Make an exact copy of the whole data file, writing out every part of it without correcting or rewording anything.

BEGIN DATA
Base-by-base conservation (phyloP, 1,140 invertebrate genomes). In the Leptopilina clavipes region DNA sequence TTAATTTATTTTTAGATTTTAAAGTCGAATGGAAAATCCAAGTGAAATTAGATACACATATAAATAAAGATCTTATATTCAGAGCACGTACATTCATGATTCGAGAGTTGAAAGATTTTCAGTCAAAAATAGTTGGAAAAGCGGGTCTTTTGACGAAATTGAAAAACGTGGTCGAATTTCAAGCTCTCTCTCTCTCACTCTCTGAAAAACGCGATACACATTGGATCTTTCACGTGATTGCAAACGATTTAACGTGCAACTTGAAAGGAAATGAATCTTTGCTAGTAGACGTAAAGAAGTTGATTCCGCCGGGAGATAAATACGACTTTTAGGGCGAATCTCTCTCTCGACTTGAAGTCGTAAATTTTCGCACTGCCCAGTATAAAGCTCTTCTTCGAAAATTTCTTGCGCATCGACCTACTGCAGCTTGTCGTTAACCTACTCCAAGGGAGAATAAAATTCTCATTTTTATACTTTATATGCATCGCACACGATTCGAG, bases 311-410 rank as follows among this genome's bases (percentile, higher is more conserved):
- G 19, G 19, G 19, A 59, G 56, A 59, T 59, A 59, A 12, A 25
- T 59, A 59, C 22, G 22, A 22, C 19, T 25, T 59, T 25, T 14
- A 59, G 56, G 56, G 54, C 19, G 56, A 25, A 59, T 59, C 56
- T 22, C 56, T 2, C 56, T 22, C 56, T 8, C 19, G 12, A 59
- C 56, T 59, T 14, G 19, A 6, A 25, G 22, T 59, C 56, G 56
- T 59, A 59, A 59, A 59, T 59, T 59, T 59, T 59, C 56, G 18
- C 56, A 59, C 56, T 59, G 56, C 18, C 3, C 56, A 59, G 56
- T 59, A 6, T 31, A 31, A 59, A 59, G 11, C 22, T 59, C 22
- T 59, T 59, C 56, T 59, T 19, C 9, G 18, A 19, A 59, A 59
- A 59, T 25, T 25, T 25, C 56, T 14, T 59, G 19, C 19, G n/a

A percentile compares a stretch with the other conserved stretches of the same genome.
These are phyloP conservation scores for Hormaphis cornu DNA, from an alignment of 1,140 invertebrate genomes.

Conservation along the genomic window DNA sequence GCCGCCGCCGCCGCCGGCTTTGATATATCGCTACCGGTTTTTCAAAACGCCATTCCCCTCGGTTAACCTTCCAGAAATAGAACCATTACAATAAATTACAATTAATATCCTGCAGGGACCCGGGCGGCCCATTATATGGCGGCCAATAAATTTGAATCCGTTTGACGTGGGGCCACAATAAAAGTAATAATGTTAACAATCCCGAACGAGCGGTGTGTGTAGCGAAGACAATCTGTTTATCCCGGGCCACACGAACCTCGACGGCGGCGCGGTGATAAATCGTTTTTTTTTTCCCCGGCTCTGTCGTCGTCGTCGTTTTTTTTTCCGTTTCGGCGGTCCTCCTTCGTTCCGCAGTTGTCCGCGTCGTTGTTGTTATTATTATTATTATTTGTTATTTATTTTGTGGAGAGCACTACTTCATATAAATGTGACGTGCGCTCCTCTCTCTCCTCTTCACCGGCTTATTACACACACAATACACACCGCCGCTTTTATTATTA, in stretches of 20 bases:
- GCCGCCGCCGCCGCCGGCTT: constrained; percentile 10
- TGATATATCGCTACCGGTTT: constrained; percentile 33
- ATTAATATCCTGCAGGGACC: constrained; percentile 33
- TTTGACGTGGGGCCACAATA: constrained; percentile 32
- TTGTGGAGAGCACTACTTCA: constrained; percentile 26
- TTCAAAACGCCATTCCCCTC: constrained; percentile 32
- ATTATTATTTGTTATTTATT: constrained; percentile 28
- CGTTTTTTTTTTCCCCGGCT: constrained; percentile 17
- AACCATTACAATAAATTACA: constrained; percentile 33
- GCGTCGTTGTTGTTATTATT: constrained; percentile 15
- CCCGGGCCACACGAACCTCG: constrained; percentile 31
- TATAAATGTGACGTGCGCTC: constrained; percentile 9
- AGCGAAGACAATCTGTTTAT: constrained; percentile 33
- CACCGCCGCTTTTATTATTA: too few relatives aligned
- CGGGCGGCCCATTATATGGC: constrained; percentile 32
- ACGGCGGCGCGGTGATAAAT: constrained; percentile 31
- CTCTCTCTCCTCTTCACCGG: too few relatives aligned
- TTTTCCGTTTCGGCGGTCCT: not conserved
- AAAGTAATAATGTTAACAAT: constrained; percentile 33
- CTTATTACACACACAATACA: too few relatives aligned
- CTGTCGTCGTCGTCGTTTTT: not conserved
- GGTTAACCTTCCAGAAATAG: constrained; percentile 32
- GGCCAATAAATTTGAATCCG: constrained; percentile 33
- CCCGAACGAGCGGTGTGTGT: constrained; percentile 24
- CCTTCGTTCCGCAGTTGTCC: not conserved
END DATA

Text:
Base-by-base conservation (phyloP, 1,140 invertebrate genomes). In the Leptopilina clavipes region DNA sequence TTAATTTATTTTTAGATTTTAAAGTCGAATGGAAAATCCAAGTGAAATTAGATACACATATAAATAAAGATCTTATATTCAGAGCACGTACATTCATGATTCGAGAGTTGAAAGATTTTCAGTCAAAAATAGTTGGAAAAGCGGGTCTTTTGACGAAATTGAAAAACGTGGTCGAATTTCAAGCTCTCTCTCTCTCACTCTCTGAAAAACGCGATACACATTGGATCTTTCACGTGATTGCAAACGATTTAACGTGCAACTTGAAAGGAAATGAATCTTTGCTAGTAGACGTAAAGAAGTTGATTCCGCCGGGAGATAAATACGACTTTTAGGGCGAATCTCTCTCTCGACTTGAAGTCGTAAATTTTCGCACTGCCCAGTATAAAGCTCTTCTTCGAAAATTTCTTGCGCATCGACCTACTGCAGCTTGTCGTTAACCTACTCCAAGGGAGAATAAAATTCTCATTTTTATACTTTATATGCATCGCACACGATTCGAG, bases 311-410 rank as follows among this genome's bases (percentile, higher is more conserved):
- G 19, G 19, G 19, A 59, G 56, A 59, T 59, A 59, A 12, A 25
- T 59, A 59, C 22, G 22, A 22, C 19, T 25, T 59, T 25, T 14
- A 59, G 56, G 56, G 54, C 19, G 56, A 25, A 59, T 59, C 56
- T 22, C 56, T 2, C 56, T 22, C 56, T 8, C 19, G 12, A 59
- C 56, T 59, T 14, G 19, A 6, A 25, G 22, T 59, C 56, G 56
- T 59, A 59, A 59, A 59, T 59, T 59, T 59, T 59, C 56, G 18
- C 56, A 59, C 56, T 59, G 56, C 18, C 3, C 56, A 59, G 56
- T 59, A 6, T 31, A 31, A 59, A 59, G 11, C 22, T 59, C 22
- T 59, T 59, C 56, T 59, T 19, C 9, G 18, A 19, A 59, A 59
- A 59, T 25, T 25, T 25, C 56, T 14, T 59, G 19, C 19, G n/a

A percentile compares a stretch with the other conserved stretches of the same genome.
These are phyloP conservation scores for Hormaphis cornu DNA, from an alignment of 1,140 invertebrate genomes.

Conservation along the genomic window DNA sequence GCCGCCGCCGCCGCCGGCTTTGATATATCGCTACCGGTTTTTCAAAACGCCATTCCCCTCGGTTAACCTTCCAGAAATAGAACCATTACAATAAATTACAATTAATATCCTGCAGGGACCCGGGCGGCCCATTATATGGCGGCCAATAAATTTGAATCCGTTTGACGTGGGGCCACAATAAAAGTAATAATGTTAACAATCCCGAACGAGCGGTGTGTGTAGCGAAGACAATCTGTTTATCCCGGGCCACACGAACCTCGACGGCGGCGCGGTGATAAATCGTTTTTTTTTTCCCCGGCTCTGTCGTCGTCGTCGTTTTTTTTTCCGTTTCGGCGGTCCTCCTTCGTTCCGCAGTTGTCCGCGTCGTTGTTGTTATTATTATTATTATTTGTTATTTATTTTGTGGAGAGCACTACTTCATATAAATGTGACGTGCGCTCCTCTCTCTCCTCTTCACCGGCTTATTACACACACAATACACACCGCCGCTTTTATTATTA, in stretches of 20 bases:
- GCCGCCGCCGCCGCCGGCTT: constrained; percentile 10
- TGATATATCGCTACCGGTTT: constrained; percentile 33
- ATTAATATCCTGCAGGGACC: constrained; percentile 33
- TTTGACGTGGGGCCACAATA: constrained; percentile 32
- TTGTGGAGAGCACTACTTCA: constrained; percentile 26
- TTCAAAACGCCATTCCCCTC: constrained; percentile 32
- ATTATTATTTGTTATTTATT: constrained; percentile 28
- CGTTTTTTTTTTCCCCGGCT: constrained; percentile 17
- AACCATTACAATAAATTACA: constrained; percentile 33
- GCGTCGTTGTTGTTATTATT: constrained; percentile 15
- CCCGGGCCACACGAACCTCG: constrained; percentile 31
- TATAAATGTGACGTGCGCTC: constrained; percentile 9
- AGCGAAGACAATCTGTTTAT: constrained; percentile 33
- CACCGCCGCTTTTATTATTA: too few relatives aligned
- CGGGCGGCCCATTATATGGC: constrained; percentile 32
- ACGGCGGCGCGGTGATAAAT: constrained; percentile 31
- CTCTCTCTCCTCTTCACCGG: too few relatives aligned
- TTTTCCGTTTCGGCGGTCCT: not conserved
- AAAGTAATAATGTTAACAAT: constrained; percentile 33
- CTTATTACACACACAATACA: too few relatives aligned
- CTGTCGTCGTCGTCGTTTTT: not conserved
- GGTTAACCTTCCAGAAATAG: constrained; percentile 32
- GGCCAATAAATTTGAATCCG: constrained; percentile 33
- CCCGAACGAGCGGTGTGTGT: constrained; percentile 24
- CCTTCGTTCCGCAGTTGTCC: not conserved